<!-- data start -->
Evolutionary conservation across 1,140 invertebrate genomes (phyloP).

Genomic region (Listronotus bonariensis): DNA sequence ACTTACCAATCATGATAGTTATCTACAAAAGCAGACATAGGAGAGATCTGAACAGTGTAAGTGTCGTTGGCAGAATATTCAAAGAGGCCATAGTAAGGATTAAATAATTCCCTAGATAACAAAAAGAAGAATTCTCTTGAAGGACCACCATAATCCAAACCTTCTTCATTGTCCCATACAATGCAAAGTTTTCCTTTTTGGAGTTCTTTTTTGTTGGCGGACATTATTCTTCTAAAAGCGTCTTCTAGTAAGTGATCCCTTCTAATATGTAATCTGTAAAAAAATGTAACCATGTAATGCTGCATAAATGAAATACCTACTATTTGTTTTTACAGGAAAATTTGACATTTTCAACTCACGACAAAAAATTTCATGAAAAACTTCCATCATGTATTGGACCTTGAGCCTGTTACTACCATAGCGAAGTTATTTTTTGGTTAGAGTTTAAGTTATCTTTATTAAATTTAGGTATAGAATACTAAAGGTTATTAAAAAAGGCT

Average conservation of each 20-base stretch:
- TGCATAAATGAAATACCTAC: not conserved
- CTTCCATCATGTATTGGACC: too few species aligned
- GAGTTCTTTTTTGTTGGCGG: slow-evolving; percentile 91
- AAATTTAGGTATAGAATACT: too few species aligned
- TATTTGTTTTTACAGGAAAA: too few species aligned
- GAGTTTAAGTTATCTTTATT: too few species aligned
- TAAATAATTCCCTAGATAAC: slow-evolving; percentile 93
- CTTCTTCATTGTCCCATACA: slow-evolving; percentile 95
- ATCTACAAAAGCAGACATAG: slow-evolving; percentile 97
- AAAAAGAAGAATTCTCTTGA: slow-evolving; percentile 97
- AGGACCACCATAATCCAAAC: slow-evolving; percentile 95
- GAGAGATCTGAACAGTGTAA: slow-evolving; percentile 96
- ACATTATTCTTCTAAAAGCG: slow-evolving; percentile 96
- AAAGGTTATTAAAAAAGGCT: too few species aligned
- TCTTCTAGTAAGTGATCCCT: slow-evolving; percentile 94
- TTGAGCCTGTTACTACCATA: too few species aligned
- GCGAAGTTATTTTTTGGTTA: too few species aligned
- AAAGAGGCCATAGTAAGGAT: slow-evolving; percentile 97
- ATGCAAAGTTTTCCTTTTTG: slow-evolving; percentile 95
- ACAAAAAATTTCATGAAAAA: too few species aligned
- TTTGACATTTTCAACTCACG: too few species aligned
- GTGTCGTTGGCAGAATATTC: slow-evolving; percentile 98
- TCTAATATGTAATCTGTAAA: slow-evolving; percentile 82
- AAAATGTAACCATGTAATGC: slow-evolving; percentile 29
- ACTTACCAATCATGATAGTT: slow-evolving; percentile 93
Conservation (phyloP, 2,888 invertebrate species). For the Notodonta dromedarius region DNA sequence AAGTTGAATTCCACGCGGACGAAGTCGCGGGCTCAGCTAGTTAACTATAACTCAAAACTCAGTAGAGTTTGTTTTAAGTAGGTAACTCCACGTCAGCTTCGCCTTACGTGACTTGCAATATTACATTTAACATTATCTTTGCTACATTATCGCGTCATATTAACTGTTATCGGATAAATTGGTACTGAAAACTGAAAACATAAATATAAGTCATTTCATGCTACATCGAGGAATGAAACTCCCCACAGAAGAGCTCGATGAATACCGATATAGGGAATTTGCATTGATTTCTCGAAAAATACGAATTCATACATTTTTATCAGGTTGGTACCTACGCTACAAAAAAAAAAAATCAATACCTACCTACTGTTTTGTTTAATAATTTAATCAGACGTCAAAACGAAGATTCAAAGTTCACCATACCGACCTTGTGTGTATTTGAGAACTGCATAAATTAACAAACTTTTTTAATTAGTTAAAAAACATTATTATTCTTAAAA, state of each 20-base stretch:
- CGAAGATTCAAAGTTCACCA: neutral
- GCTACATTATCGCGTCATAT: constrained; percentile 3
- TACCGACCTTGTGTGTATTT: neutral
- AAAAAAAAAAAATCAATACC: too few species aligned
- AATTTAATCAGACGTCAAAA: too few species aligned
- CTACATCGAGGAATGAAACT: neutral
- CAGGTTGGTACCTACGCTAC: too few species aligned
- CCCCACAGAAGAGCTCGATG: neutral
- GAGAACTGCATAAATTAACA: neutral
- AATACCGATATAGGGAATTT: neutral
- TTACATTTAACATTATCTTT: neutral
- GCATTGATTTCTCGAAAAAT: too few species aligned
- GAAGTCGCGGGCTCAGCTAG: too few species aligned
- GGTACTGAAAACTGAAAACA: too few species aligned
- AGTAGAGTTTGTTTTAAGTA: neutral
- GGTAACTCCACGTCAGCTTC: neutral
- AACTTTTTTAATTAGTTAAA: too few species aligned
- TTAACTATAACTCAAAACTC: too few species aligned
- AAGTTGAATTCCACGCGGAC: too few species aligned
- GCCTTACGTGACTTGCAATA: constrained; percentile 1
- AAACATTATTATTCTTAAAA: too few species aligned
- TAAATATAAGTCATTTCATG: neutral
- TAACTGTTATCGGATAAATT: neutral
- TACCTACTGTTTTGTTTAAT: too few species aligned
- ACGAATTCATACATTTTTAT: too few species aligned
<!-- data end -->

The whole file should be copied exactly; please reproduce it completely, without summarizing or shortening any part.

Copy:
Evolutionary conservation across 1,140 invertebrate genomes (phyloP).

Genomic region (Listronotus bonariensis): DNA sequence ACTTACCAATCATGATAGTTATCTACAAAAGCAGACATAGGAGAGATCTGAACAGTGTAAGTGTCGTTGGCAGAATATTCAAAGAGGCCATAGTAAGGATTAAATAATTCCCTAGATAACAAAAAGAAGAATTCTCTTGAAGGACCACCATAATCCAAACCTTCTTCATTGTCCCATACAATGCAAAGTTTTCCTTTTTGGAGTTCTTTTTTGTTGGCGGACATTATTCTTCTAAAAGCGTCTTCTAGTAAGTGATCCCTTCTAATATGTAATCTGTAAAAAAATGTAACCATGTAATGCTGCATAAATGAAATACCTACTATTTGTTTTTACAGGAAAATTTGACATTTTCAACTCACGACAAAAAATTTCATGAAAAACTTCCATCATGTATTGGACCTTGAGCCTGTTACTACCATAGCGAAGTTATTTTTTGGTTAGAGTTTAAGTTATCTTTATTAAATTTAGGTATAGAATACTAAAGGTTATTAAAAAAGGCT

Average conservation of each 20-base stretch:
- TGCATAAATGAAATACCTAC: not conserved
- CTTCCATCATGTATTGGACC: too few species aligned
- GAGTTCTTTTTTGTTGGCGG: slow-evolving; percentile 91
- AAATTTAGGTATAGAATACT: too few species aligned
- TATTTGTTTTTACAGGAAAA: too few species aligned
- GAGTTTAAGTTATCTTTATT: too few species aligned
- TAAATAATTCCCTAGATAAC: slow-evolving; percentile 93
- CTTCTTCATTGTCCCATACA: slow-evolving; percentile 95
- ATCTACAAAAGCAGACATAG: slow-evolving; percentile 97
- AAAAAGAAGAATTCTCTTGA: slow-evolving; percentile 97
- AGGACCACCATAATCCAAAC: slow-evolving; percentile 95
- GAGAGATCTGAACAGTGTAA: slow-evolving; percentile 96
- ACATTATTCTTCTAAAAGCG: slow-evolving; percentile 96
- AAAGGTTATTAAAAAAGGCT: too few species aligned
- TCTTCTAGTAAGTGATCCCT: slow-evolving; percentile 94
- TTGAGCCTGTTACTACCATA: too few species aligned
- GCGAAGTTATTTTTTGGTTA: too few species aligned
- AAAGAGGCCATAGTAAGGAT: slow-evolving; percentile 97
- ATGCAAAGTTTTCCTTTTTG: slow-evolving; percentile 95
- ACAAAAAATTTCATGAAAAA: too few species aligned
- TTTGACATTTTCAACTCACG: too few species aligned
- GTGTCGTTGGCAGAATATTC: slow-evolving; percentile 98
- TCTAATATGTAATCTGTAAA: slow-evolving; percentile 82
- AAAATGTAACCATGTAATGC: slow-evolving; percentile 29
- ACTTACCAATCATGATAGTT: slow-evolving; percentile 93
Conservation (phyloP, 2,888 invertebrate species). For the Notodonta dromedarius region DNA sequence AAGTTGAATTCCACGCGGACGAAGTCGCGGGCTCAGCTAGTTAACTATAACTCAAAACTCAGTAGAGTTTGTTTTAAGTAGGTAACTCCACGTCAGCTTCGCCTTACGTGACTTGCAATATTACATTTAACATTATCTTTGCTACATTATCGCGTCATATTAACTGTTATCGGATAAATTGGTACTGAAAACTGAAAACATAAATATAAGTCATTTCATGCTACATCGAGGAATGAAACTCCCCACAGAAGAGCTCGATGAATACCGATATAGGGAATTTGCATTGATTTCTCGAAAAATACGAATTCATACATTTTTATCAGGTTGGTACCTACGCTACAAAAAAAAAAAATCAATACCTACCTACTGTTTTGTTTAATAATTTAATCAGACGTCAAAACGAAGATTCAAAGTTCACCATACCGACCTTGTGTGTATTTGAGAACTGCATAAATTAACAAACTTTTTTAATTAGTTAAAAAACATTATTATTCTTAAAA, state of each 20-base stretch:
- CGAAGATTCAAAGTTCACCA: neutral
- GCTACATTATCGCGTCATAT: constrained; percentile 3
- TACCGACCTTGTGTGTATTT: neutral
- AAAAAAAAAAAATCAATACC: too few species aligned
- AATTTAATCAGACGTCAAAA: too few species aligned
- CTACATCGAGGAATGAAACT: neutral
- CAGGTTGGTACCTACGCTAC: too few species aligned
- CCCCACAGAAGAGCTCGATG: neutral
- GAGAACTGCATAAATTAACA: neutral
- AATACCGATATAGGGAATTT: neutral
- TTACATTTAACATTATCTTT: neutral
- GCATTGATTTCTCGAAAAAT: too few species aligned
- GAAGTCGCGGGCTCAGCTAG: too few species aligned
- GGTACTGAAAACTGAAAACA: too few species aligned
- AGTAGAGTTTGTTTTAAGTA: neutral
- GGTAACTCCACGTCAGCTTC: neutral
- AACTTTTTTAATTAGTTAAA: too few species aligned
- TTAACTATAACTCAAAACTC: too few species aligned
- AAGTTGAATTCCACGCGGAC: too few species aligned
- GCCTTACGTGACTTGCAATA: constrained; percentile 1
- AAACATTATTATTCTTAAAA: too few species aligned
- TAAATATAAGTCATTTCATG: neutral
- TAACTGTTATCGGATAAATT: neutral
- TACCTACTGTTTTGTTTAAT: too few species aligned
- ACGAATTCATACATTTTTAT: too few species aligned